For better or worse, there are many retirement planning rules based on your age. Knowing these rules can help you avoid paying more taxes (and penalties), but it can also help you take advantage of certain benefits.
When you are already 50, you can make “catch-up” contributions to various types of accounts. In addition to the standard annual limits, you can contribute an additional $6,500 to employer-sponsored retirement plans such as 401ks and 403bs, and $1,000 to IRAs.
Similarly, you can contribute up to $1,000 more to a Health Savings Account (HSA). If a spouse meets the eligibility requirements, they can also make this contribution to their own plan.
You can now do an in-service distribution as well. This means that you can transfer funds from an employer plan to an IRA without leaving the company.
On the other hand, if you do leave the service, you can withdraw funds from an employer plan without penalty. If you are between the ages of 55 and 59.5, you should reconsider doing an IRA rollover because withdrawing funds from an IRA would result in a penalty.
You can now withdraw funds from IRAs and annuities without paying the 10% penalty. If you inherited an IRA from your spouse and treated it as an inherited IRA, you can roll it into your own because any distributions are now tax-free.
As a surviving spouse, you can begin receiving Social Security benefits at the age of 60. However, you are not permitted to remarry. For many, claiming this benefit and then switching to your own higher benefit at a later age is a clever planning strategy.
The earliest you can claim your Social Security benefit is at the age of 62, though it will be reduced from your Full Retirement Age benefit. In general, each year you delay taking your benefit, your benefit will increase by about 8%.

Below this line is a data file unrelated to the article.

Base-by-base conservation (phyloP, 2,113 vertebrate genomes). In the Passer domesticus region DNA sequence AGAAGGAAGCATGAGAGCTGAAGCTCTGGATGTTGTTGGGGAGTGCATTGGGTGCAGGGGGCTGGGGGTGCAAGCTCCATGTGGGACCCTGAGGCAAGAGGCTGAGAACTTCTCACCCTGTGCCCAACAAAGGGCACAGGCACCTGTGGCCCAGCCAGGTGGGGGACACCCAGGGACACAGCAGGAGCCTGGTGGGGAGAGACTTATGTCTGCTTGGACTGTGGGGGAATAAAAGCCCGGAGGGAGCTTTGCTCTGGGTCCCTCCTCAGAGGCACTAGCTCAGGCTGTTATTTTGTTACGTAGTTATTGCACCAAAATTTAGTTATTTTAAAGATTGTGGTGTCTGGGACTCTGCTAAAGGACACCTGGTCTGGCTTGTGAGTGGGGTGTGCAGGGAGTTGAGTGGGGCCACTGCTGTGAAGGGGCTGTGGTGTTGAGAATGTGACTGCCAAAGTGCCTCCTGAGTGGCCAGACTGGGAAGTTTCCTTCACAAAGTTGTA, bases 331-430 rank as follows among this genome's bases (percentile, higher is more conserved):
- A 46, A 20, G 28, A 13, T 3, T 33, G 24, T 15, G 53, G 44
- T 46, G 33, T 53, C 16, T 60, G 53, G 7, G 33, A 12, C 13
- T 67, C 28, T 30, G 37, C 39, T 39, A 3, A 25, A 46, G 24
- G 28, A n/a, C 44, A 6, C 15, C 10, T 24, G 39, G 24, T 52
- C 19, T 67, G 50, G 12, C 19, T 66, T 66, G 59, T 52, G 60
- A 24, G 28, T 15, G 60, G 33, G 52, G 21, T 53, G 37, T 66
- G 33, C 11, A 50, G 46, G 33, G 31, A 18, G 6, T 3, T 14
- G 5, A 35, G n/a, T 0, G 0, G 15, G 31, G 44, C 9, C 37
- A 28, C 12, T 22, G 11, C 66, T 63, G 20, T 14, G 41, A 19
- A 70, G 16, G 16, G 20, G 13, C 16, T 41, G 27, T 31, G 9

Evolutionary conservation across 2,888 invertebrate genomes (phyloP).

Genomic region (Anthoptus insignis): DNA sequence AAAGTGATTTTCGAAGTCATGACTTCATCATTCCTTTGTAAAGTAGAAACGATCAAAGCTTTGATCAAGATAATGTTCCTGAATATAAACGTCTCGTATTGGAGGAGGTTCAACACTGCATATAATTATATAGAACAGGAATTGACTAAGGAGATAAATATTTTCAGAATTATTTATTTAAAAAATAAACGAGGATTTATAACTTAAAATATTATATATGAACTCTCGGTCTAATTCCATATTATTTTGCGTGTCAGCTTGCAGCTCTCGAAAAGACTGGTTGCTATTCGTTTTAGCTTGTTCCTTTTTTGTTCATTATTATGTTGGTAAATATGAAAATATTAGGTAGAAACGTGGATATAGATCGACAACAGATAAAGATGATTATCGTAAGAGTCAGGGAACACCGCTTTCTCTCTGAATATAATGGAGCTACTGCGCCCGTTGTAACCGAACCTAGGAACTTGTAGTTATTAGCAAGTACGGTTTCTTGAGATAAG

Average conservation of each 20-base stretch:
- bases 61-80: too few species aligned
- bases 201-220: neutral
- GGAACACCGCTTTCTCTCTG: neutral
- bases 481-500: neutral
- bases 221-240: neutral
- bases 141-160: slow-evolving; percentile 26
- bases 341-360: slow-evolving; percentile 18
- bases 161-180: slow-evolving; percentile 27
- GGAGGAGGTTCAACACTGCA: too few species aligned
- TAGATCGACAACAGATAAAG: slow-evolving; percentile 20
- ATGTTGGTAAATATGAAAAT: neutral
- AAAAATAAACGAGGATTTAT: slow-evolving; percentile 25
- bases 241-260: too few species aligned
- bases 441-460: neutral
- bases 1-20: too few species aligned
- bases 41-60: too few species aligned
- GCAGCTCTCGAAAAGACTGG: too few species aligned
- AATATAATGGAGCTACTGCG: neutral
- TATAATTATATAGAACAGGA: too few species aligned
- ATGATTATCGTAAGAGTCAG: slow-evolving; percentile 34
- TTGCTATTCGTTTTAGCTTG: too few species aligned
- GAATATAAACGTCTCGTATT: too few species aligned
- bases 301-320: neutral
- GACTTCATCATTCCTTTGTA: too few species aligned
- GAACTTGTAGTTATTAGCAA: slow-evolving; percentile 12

The best claim strategy for you is too complicated for this article, but the healthier you are and the longer you expect to live, the better decision it is to postpone.
Your initial enrollment period for Medicare begins three months before your 65th birthday and ends three months later. If you do not qualify for an exception, missing an enrollment period can result in penalties.
Working and having “creditable coverage” is a common exception. It is your responsibility to ensure that your current plan qualifies, especially if your employer has 20 or fewer employees.
You cannot postpone your Social Security benefit past the age of 70. A common strategy used by couples is for the spouse with the higher benefit to wait until 70, while the other spouse claims around Full Retirement Age. This is because the surviving spouse receives the greater benefit of the two.
If you are charitable, you can take advantage of one of the best benefits in the tax code once you reach the age of 70.5. You can now make a QCD, or Qualified Charitable Distribution.
This allows you to give money directly to a charity from your IRA and pay no tax, giving you a charitable tax deduction without having to itemize your deductions. Accounting for this on your tax return can be difficult, so check with your tax preparer to ensure you weren’t taxed on that amount.
With the passage of the SECURE Act in 2019, you must now begin taking Required Minimum Distributions from your retirement account. The actual date is April 1 of the year following your 72nd birthday.
If you are still working, you do not have to take RMDs from your current employer’s plan, so rolling IRAs and old 401ks to your current plan may make sense. RMDs are not required for Roth IRAs, but they are required for Roth 401ks. If you are no longer working, you can avoid these RMDs by rolling your IRA to a Roth IRA.
You now know when you’ll have to make these decisions, allowing you to plan ahead of time. As Mitch Anthony puts it, “it’s easier to prepare than it is to repair.”
Do you believe you are adequately prepared for retirement? Which of these steps have you already taken? Which one was the most difficult to decide on? If you’ve already retired, did you make a plan? Please share your thoughts on the retirement planning process.